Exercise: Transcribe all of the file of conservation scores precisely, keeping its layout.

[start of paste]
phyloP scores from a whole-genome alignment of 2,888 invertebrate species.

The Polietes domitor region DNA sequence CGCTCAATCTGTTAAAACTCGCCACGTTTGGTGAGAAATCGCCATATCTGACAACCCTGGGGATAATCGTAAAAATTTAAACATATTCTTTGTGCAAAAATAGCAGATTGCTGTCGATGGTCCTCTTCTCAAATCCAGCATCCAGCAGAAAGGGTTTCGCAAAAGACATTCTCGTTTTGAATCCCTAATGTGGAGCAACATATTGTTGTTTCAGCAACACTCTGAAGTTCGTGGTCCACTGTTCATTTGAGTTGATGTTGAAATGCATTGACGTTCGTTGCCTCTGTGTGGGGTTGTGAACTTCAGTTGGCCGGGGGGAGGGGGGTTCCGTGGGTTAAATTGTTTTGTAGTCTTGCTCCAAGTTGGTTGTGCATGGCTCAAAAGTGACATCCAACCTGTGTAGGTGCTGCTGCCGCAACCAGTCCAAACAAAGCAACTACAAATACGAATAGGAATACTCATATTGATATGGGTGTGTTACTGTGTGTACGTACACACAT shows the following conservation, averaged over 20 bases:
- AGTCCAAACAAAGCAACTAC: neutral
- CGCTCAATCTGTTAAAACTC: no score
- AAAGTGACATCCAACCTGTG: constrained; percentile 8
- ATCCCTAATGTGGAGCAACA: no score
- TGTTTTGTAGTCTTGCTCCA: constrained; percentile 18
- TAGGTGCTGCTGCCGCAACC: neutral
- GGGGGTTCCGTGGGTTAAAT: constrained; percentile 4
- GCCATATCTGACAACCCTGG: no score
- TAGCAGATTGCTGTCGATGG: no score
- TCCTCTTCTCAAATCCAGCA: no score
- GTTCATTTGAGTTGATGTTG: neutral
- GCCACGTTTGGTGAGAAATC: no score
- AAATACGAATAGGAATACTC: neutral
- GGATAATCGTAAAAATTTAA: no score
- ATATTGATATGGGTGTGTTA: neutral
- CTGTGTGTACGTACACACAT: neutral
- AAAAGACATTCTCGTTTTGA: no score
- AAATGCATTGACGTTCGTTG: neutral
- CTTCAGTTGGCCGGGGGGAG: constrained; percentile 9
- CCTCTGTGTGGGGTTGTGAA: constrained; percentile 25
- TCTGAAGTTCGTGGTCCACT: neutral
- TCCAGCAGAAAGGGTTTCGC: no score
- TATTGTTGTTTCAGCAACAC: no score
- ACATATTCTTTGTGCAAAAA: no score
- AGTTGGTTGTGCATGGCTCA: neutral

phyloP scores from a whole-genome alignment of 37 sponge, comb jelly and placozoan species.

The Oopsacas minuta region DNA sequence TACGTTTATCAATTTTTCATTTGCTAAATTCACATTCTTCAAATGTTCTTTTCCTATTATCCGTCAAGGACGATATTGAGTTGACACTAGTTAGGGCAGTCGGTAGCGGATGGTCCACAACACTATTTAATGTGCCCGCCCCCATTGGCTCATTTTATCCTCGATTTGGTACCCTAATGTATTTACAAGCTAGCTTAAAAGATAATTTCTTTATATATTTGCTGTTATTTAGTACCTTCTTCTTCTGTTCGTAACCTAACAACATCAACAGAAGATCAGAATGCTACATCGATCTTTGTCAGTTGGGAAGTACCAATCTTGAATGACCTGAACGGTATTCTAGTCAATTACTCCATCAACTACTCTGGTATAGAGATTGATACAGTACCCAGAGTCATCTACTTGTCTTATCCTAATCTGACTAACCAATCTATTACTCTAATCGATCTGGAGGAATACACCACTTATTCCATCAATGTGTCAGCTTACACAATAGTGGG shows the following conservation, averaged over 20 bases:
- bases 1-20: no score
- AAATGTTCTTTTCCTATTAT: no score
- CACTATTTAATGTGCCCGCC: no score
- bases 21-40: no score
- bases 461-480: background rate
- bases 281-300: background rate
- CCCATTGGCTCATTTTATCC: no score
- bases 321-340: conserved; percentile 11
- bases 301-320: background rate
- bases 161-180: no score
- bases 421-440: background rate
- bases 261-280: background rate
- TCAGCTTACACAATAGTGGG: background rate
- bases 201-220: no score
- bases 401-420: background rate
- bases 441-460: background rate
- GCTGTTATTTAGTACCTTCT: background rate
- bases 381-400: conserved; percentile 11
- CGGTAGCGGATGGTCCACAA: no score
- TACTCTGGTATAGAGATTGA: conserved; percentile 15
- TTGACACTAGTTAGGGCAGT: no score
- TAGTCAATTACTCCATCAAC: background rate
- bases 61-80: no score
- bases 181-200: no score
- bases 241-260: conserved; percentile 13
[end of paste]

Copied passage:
phyloP scores from a whole-genome alignment of 2,888 invertebrate species.

The Polietes domitor region DNA sequence CGCTCAATCTGTTAAAACTCGCCACGTTTGGTGAGAAATCGCCATATCTGACAACCCTGGGGATAATCGTAAAAATTTAAACATATTCTTTGTGCAAAAATAGCAGATTGCTGTCGATGGTCCTCTTCTCAAATCCAGCATCCAGCAGAAAGGGTTTCGCAAAAGACATTCTCGTTTTGAATCCCTAATGTGGAGCAACATATTGTTGTTTCAGCAACACTCTGAAGTTCGTGGTCCACTGTTCATTTGAGTTGATGTTGAAATGCATTGACGTTCGTTGCCTCTGTGTGGGGTTGTGAACTTCAGTTGGCCGGGGGGAGGGGGGTTCCGTGGGTTAAATTGTTTTGTAGTCTTGCTCCAAGTTGGTTGTGCATGGCTCAAAAGTGACATCCAACCTGTGTAGGTGCTGCTGCCGCAACCAGTCCAAACAAAGCAACTACAAATACGAATAGGAATACTCATATTGATATGGGTGTGTTACTGTGTGTACGTACACACAT shows the following conservation, averaged over 20 bases:
- AGTCCAAACAAAGCAACTAC: neutral
- CGCTCAATCTGTTAAAACTC: no score
- AAAGTGACATCCAACCTGTG: constrained; percentile 8
- ATCCCTAATGTGGAGCAACA: no score
- TGTTTTGTAGTCTTGCTCCA: constrained; percentile 18
- TAGGTGCTGCTGCCGCAACC: neutral
- GGGGGTTCCGTGGGTTAAAT: constrained; percentile 4
- GCCATATCTGACAACCCTGG: no score
- TAGCAGATTGCTGTCGATGG: no score
- TCCTCTTCTCAAATCCAGCA: no score
- GTTCATTTGAGTTGATGTTG: neutral
- GCCACGTTTGGTGAGAAATC: no score
- AAATACGAATAGGAATACTC: neutral
- GGATAATCGTAAAAATTTAA: no score
- ATATTGATATGGGTGTGTTA: neutral
- CTGTGTGTACGTACACACAT: neutral
- AAAAGACATTCTCGTTTTGA: no score
- AAATGCATTGACGTTCGTTG: neutral
- CTTCAGTTGGCCGGGGGGAG: constrained; percentile 9
- CCTCTGTGTGGGGTTGTGAA: constrained; percentile 25
- TCTGAAGTTCGTGGTCCACT: neutral
- TCCAGCAGAAAGGGTTTCGC: no score
- TATTGTTGTTTCAGCAACAC: no score
- ACATATTCTTTGTGCAAAAA: no score
- AGTTGGTTGTGCATGGCTCA: neutral

phyloP scores from a whole-genome alignment of 37 sponge, comb jelly and placozoan species.

The Oopsacas minuta region DNA sequence TACGTTTATCAATTTTTCATTTGCTAAATTCACATTCTTCAAATGTTCTTTTCCTATTATCCGTCAAGGACGATATTGAGTTGACACTAGTTAGGGCAGTCGGTAGCGGATGGTCCACAACACTATTTAATGTGCCCGCCCCCATTGGCTCATTTTATCCTCGATTTGGTACCCTAATGTATTTACAAGCTAGCTTAAAAGATAATTTCTTTATATATTTGCTGTTATTTAGTACCTTCTTCTTCTGTTCGTAACCTAACAACATCAACAGAAGATCAGAATGCTACATCGATCTTTGTCAGTTGGGAAGTACCAATCTTGAATGACCTGAACGGTATTCTAGTCAATTACTCCATCAACTACTCTGGTATAGAGATTGATACAGTACCCAGAGTCATCTACTTGTCTTATCCTAATCTGACTAACCAATCTATTACTCTAATCGATCTGGAGGAATACACCACTTATTCCATCAATGTGTCAGCTTACACAATAGTGGG shows the following conservation, averaged over 20 bases:
- bases 1-20: no score
- AAATGTTCTTTTCCTATTAT: no score
- CACTATTTAATGTGCCCGCC: no score
- bases 21-40: no score
- bases 461-480: background rate
- bases 281-300: background rate
- CCCATTGGCTCATTTTATCC: no score
- bases 321-340: conserved; percentile 11
- bases 301-320: background rate
- bases 161-180: no score
- bases 421-440: background rate
- bases 261-280: background rate
- TCAGCTTACACAATAGTGGG: background rate
- bases 201-220: no score
- bases 401-420: background rate
- bases 441-460: background rate
- GCTGTTATTTAGTACCTTCT: background rate
- bases 381-400: conserved; percentile 11
- CGGTAGCGGATGGTCCACAA: no score
- TACTCTGGTATAGAGATTGA: conserved; percentile 15
- TTGACACTAGTTAGGGCAGT: no score
- TAGTCAATTACTCCATCAAC: background rate
- bases 61-80: no score
- bases 181-200: no score
- bases 241-260: conserved; percentile 13